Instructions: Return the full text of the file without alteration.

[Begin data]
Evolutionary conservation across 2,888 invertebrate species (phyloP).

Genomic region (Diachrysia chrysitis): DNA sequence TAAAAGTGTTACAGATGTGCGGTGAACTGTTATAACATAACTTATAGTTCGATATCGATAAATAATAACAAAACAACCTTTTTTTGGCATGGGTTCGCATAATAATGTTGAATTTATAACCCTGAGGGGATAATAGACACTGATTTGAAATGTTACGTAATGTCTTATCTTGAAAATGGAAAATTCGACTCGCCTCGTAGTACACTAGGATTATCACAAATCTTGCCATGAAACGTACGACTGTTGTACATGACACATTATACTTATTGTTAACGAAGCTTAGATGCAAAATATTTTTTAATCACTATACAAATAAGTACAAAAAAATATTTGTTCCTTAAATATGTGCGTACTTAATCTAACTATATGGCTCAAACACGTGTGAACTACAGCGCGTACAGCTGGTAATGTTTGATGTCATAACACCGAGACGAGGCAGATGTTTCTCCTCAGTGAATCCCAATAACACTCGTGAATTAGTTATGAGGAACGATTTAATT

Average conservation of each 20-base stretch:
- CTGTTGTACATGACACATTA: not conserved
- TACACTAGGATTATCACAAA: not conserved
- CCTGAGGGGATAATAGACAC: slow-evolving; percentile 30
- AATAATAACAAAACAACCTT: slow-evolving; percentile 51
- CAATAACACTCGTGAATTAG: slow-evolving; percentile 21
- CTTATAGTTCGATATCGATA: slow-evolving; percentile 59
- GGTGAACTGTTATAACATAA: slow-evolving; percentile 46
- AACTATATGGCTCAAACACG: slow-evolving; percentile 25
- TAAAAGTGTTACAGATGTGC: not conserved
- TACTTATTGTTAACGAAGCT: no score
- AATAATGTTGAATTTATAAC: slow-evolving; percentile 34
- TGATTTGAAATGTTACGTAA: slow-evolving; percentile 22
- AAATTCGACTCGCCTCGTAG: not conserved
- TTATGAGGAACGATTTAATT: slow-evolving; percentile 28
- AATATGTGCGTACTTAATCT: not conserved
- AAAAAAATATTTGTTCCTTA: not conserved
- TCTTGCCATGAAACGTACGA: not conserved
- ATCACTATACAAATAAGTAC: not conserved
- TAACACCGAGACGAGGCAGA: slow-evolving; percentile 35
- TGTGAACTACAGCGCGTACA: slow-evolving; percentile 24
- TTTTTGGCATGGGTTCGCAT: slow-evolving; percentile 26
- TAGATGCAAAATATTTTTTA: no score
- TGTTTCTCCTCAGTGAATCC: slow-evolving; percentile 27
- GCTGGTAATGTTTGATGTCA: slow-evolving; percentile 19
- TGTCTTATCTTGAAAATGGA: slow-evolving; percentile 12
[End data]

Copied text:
Evolutionary conservation across 2,888 invertebrate species (phyloP).

Genomic region (Diachrysia chrysitis): DNA sequence TAAAAGTGTTACAGATGTGCGGTGAACTGTTATAACATAACTTATAGTTCGATATCGATAAATAATAACAAAACAACCTTTTTTTGGCATGGGTTCGCATAATAATGTTGAATTTATAACCCTGAGGGGATAATAGACACTGATTTGAAATGTTACGTAATGTCTTATCTTGAAAATGGAAAATTCGACTCGCCTCGTAGTACACTAGGATTATCACAAATCTTGCCATGAAACGTACGACTGTTGTACATGACACATTATACTTATTGTTAACGAAGCTTAGATGCAAAATATTTTTTAATCACTATACAAATAAGTACAAAAAAATATTTGTTCCTTAAATATGTGCGTACTTAATCTAACTATATGGCTCAAACACGTGTGAACTACAGCGCGTACAGCTGGTAATGTTTGATGTCATAACACCGAGACGAGGCAGATGTTTCTCCTCAGTGAATCCCAATAACACTCGTGAATTAGTTATGAGGAACGATTTAATT

Average conservation of each 20-base stretch:
- CTGTTGTACATGACACATTA: not conserved
- TACACTAGGATTATCACAAA: not conserved
- CCTGAGGGGATAATAGACAC: slow-evolving; percentile 30
- AATAATAACAAAACAACCTT: slow-evolving; percentile 51
- CAATAACACTCGTGAATTAG: slow-evolving; percentile 21
- CTTATAGTTCGATATCGATA: slow-evolving; percentile 59
- GGTGAACTGTTATAACATAA: slow-evolving; percentile 46
- AACTATATGGCTCAAACACG: slow-evolving; percentile 25
- TAAAAGTGTTACAGATGTGC: not conserved
- TACTTATTGTTAACGAAGCT: no score
- AATAATGTTGAATTTATAAC: slow-evolving; percentile 34
- TGATTTGAAATGTTACGTAA: slow-evolving; percentile 22
- AAATTCGACTCGCCTCGTAG: not conserved
- TTATGAGGAACGATTTAATT: slow-evolving; percentile 28
- AATATGTGCGTACTTAATCT: not conserved
- AAAAAAATATTTGTTCCTTA: not conserved
- TCTTGCCATGAAACGTACGA: not conserved
- ATCACTATACAAATAAGTAC: not conserved
- TAACACCGAGACGAGGCAGA: slow-evolving; percentile 35
- TGTGAACTACAGCGCGTACA: slow-evolving; percentile 24
- TTTTTGGCATGGGTTCGCAT: slow-evolving; percentile 26
- TAGATGCAAAATATTTTTTA: no score
- TGTTTCTCCTCAGTGAATCC: slow-evolving; percentile 27
- GCTGGTAATGTTTGATGTCA: slow-evolving; percentile 19
- TGTCTTATCTTGAAAATGGA: slow-evolving; percentile 12